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Cloud, SaaS bring identity and access management challenges

In this Q&A, Identity Automation's co-founder and CEO, James Litton, talks about the identity and access management challenges and the effects of cloud services in the IAM market.

Identity and access management challenges organizations looking to strengthen their security infrastructure. Additional problems arise when IT administrators must maintain data on premises and in the cloud.

In this Q&A, James Litton, CEO and co-founder of Identity Automation in Houston, discusses the challenges that many organizations face in adopting an identity and access management system, as well as the concerns about moving data and applications into the cloud.

What are some identity and access management challenges that many organizations face today?

James Litton: As organizations push more and more into the cloud, what they realize after a little while is that they created a little bit of a nightmare for themselves. You have all these different systems that are disconnected from your central system of control. You’re then presented with the challenge: How am I going to manage these systems? How can I automatically control the creation of accounts? How can I manage the access for all of those accounts in a way that isn't a nightmare for my IT department?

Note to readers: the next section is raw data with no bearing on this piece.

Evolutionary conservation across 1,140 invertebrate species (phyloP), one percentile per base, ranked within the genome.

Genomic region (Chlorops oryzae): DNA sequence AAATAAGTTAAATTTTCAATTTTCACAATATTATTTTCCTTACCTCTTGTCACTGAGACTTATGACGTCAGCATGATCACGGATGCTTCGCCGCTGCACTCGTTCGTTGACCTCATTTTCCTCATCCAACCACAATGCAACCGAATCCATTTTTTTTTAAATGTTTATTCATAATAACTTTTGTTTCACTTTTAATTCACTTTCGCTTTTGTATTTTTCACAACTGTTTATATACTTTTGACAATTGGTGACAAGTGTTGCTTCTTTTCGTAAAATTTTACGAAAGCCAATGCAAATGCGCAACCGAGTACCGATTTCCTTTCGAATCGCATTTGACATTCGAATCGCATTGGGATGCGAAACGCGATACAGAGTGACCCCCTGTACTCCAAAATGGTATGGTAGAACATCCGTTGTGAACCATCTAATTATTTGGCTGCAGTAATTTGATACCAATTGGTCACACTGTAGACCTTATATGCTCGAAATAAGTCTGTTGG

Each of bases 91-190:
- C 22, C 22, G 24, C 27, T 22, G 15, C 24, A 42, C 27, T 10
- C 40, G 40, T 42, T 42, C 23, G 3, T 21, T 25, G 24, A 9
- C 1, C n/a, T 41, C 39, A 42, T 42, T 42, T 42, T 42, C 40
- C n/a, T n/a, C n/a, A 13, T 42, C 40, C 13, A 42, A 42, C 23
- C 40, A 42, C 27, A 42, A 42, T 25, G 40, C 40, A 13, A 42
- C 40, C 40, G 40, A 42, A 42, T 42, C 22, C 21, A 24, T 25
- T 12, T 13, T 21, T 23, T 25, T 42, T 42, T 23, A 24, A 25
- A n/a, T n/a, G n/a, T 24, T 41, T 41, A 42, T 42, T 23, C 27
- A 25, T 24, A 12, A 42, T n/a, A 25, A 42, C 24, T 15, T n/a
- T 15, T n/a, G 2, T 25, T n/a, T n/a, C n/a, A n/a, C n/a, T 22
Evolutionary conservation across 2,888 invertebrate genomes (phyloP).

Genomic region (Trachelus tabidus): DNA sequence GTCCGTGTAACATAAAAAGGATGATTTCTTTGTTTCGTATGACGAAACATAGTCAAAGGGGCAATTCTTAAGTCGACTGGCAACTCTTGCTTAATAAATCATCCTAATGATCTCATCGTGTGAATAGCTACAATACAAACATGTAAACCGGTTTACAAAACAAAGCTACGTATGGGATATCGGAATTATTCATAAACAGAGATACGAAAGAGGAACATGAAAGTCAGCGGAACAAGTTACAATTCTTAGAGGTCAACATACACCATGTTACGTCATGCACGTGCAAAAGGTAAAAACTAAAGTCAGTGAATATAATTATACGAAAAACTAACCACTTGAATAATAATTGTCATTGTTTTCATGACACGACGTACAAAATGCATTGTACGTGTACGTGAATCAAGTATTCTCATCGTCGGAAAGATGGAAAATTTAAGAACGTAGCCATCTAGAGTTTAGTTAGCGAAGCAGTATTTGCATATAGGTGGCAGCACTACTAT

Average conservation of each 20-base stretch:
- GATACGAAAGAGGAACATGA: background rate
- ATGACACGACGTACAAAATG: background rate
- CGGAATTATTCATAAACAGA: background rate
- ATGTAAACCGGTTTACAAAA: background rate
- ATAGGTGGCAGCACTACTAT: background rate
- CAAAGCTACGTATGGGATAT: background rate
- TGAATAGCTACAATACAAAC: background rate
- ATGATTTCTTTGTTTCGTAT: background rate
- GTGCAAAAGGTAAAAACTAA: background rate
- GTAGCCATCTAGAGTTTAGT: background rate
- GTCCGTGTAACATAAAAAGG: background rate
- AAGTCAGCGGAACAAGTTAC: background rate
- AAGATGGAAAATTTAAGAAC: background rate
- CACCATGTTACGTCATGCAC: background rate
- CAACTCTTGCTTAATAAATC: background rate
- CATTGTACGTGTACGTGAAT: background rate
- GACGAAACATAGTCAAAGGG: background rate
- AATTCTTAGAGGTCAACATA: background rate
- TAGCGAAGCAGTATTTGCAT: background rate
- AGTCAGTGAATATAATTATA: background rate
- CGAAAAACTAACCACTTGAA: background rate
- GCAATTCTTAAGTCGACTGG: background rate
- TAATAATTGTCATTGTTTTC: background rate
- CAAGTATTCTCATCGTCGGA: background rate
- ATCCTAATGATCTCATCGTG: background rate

The best way to handle that is through a comprehensive identity management system with a central policy management engine that allows you to create accounts for all of these disparate systems and control access within all those systems.

James Litton, CEO and co-founder, Identity AutomationJames Litton

We continue to hear about organizations that are struggling with [security] breaches. Nine times out of 10, these breaches are not what people envision. The way that it happens is that [hackers] guess somebody's credentials. Most organizations are very good at granting access as people move around in an organization, but they're absolutely terrible at removing that access. Over time you end up with an access accumulation situation where people have way more access than they should, and that's what the bad guys take advantage of to compromise an organization.